Birch bears the burden of establishing personal jurisdiction. See Dudnikov v. Chalk & Vermilion Fine Arts, Inc., 514 F.3d 1063, 1069 (10th Cir. 2008). When, as here, the district court determines that it lacks personal jurisdiction on the basis of the complaint and affidavits, our review of the dismissal is de novo, taking as true all well-pled facts alleged in the complaint. At this stage, Birch need only make a prima facie showing of personal jurisdiction. See id. at 1070.

In challenging the district court's ruling, Birch first suggests that the court has personal jurisdiction because Sprint and Birch had a legal contract and Birch was a Sprint customer for years.4 But Birch didn't make this argument below. And he doesn't suggest that we should consider this new legal theory under the plain error standard, let alone attempt to satisfy that standard. Accordingly, we decline to address this argument. See Richison v. Ernest Grp., Inc., 634 F.3d 1123, 1130–31 (10th Cir. 2011) (explaining that “failure to argue for plain error and its application on appeal ․ surely marks the end of the road” for argument not presented below).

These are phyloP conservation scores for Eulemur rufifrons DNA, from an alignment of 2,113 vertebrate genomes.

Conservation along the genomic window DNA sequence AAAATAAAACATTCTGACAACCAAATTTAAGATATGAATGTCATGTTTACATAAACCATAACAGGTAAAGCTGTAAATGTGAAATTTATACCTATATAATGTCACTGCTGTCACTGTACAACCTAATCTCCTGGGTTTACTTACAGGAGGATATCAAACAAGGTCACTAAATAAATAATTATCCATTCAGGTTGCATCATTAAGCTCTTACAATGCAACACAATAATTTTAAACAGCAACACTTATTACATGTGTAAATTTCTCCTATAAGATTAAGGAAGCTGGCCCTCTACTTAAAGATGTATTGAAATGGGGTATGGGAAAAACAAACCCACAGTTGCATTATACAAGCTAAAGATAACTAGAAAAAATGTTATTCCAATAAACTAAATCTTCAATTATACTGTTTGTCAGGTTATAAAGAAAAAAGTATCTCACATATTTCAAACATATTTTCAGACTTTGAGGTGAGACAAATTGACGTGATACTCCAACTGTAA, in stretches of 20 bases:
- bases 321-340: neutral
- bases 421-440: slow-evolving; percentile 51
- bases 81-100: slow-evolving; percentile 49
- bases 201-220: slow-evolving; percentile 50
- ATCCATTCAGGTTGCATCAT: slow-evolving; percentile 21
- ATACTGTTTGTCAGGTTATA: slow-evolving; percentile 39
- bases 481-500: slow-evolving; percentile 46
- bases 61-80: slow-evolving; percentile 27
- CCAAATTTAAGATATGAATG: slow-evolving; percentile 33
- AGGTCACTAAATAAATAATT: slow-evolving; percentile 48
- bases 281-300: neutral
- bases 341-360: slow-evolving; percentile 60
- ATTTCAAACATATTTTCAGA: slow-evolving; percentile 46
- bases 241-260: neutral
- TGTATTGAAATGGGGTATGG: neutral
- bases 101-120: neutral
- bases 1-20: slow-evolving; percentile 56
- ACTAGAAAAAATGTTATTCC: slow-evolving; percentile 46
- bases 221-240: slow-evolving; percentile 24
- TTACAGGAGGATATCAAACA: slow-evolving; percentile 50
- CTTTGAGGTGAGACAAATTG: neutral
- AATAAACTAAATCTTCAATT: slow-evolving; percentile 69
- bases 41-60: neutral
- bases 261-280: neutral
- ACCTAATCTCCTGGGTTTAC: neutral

Second, Birch reasserts his argument that Sprint has sufficient contacts with Colorado because Birch suffered injury there when Sprint failed to comply with the subpoena to produce his cell phone records and related cell-site data at his criminal trial. But as the district court reasoned, Birch failed to demonstrate that the holding company he sued—Sprint Communications, Inc.—is responsible for Sprint's alleged failure to comply with the subpoena or for sending a Sprint representative to testify at Birch's criminal trial. Consequently, we affirm the district court's conclusion that Birch failed to meet his prima facie showing of personal jurisdiction.